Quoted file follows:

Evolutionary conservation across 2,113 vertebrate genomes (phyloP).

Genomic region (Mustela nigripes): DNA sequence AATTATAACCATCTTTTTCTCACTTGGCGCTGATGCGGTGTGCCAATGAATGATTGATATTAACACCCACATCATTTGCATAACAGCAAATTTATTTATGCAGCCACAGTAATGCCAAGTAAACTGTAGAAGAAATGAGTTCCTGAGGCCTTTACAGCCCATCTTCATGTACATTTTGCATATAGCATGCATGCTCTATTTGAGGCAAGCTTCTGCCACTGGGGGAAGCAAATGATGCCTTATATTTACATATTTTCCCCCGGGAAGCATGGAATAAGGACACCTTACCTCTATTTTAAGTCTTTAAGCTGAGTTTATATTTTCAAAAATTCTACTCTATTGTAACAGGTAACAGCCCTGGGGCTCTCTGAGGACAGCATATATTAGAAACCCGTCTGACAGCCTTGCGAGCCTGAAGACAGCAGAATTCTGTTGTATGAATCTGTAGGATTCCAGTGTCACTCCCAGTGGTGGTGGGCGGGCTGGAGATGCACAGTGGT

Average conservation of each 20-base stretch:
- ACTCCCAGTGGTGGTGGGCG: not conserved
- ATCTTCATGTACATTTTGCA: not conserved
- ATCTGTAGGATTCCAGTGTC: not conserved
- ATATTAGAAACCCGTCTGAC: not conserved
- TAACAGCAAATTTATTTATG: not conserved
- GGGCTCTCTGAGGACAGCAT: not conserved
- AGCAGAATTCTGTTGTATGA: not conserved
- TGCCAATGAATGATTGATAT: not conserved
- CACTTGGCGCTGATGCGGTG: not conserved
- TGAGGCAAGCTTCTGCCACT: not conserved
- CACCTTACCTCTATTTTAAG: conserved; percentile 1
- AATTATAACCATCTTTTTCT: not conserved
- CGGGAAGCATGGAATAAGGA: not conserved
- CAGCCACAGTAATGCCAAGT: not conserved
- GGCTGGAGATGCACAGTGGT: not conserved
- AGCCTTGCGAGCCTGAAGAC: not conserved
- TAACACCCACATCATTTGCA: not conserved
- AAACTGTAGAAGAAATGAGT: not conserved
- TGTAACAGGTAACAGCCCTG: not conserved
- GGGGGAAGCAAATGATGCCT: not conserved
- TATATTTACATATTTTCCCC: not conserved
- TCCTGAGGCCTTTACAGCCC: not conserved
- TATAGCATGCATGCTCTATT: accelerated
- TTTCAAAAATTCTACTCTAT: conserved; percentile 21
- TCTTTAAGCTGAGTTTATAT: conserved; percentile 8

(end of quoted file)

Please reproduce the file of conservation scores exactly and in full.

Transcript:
Evolutionary conservation across 2,113 vertebrate genomes (phyloP).

Genomic region (Mustela nigripes): DNA sequence AATTATAACCATCTTTTTCTCACTTGGCGCTGATGCGGTGTGCCAATGAATGATTGATATTAACACCCACATCATTTGCATAACAGCAAATTTATTTATGCAGCCACAGTAATGCCAAGTAAACTGTAGAAGAAATGAGTTCCTGAGGCCTTTACAGCCCATCTTCATGTACATTTTGCATATAGCATGCATGCTCTATTTGAGGCAAGCTTCTGCCACTGGGGGAAGCAAATGATGCCTTATATTTACATATTTTCCCCCGGGAAGCATGGAATAAGGACACCTTACCTCTATTTTAAGTCTTTAAGCTGAGTTTATATTTTCAAAAATTCTACTCTATTGTAACAGGTAACAGCCCTGGGGCTCTCTGAGGACAGCATATATTAGAAACCCGTCTGACAGCCTTGCGAGCCTGAAGACAGCAGAATTCTGTTGTATGAATCTGTAGGATTCCAGTGTCACTCCCAGTGGTGGTGGGCGGGCTGGAGATGCACAGTGGT

Average conservation of each 20-base stretch:
- ACTCCCAGTGGTGGTGGGCG: not conserved
- ATCTTCATGTACATTTTGCA: not conserved
- ATCTGTAGGATTCCAGTGTC: not conserved
- ATATTAGAAACCCGTCTGAC: not conserved
- TAACAGCAAATTTATTTATG: not conserved
- GGGCTCTCTGAGGACAGCAT: not conserved
- AGCAGAATTCTGTTGTATGA: not conserved
- TGCCAATGAATGATTGATAT: not conserved
- CACTTGGCGCTGATGCGGTG: not conserved
- TGAGGCAAGCTTCTGCCACT: not conserved
- CACCTTACCTCTATTTTAAG: conserved; percentile 1
- AATTATAACCATCTTTTTCT: not conserved
- CGGGAAGCATGGAATAAGGA: not conserved
- CAGCCACAGTAATGCCAAGT: not conserved
- GGCTGGAGATGCACAGTGGT: not conserved
- AGCCTTGCGAGCCTGAAGAC: not conserved
- TAACACCCACATCATTTGCA: not conserved
- AAACTGTAGAAGAAATGAGT: not conserved
- TGTAACAGGTAACAGCCCTG: not conserved
- GGGGGAAGCAAATGATGCCT: not conserved
- TATATTTACATATTTTCCCC: not conserved
- TCCTGAGGCCTTTACAGCCC: not conserved
- TATAGCATGCATGCTCTATT: accelerated
- TTTCAAAAATTCTACTCTAT: conserved; percentile 21
- TCTTTAAGCTGAGTTTATAT: conserved; percentile 8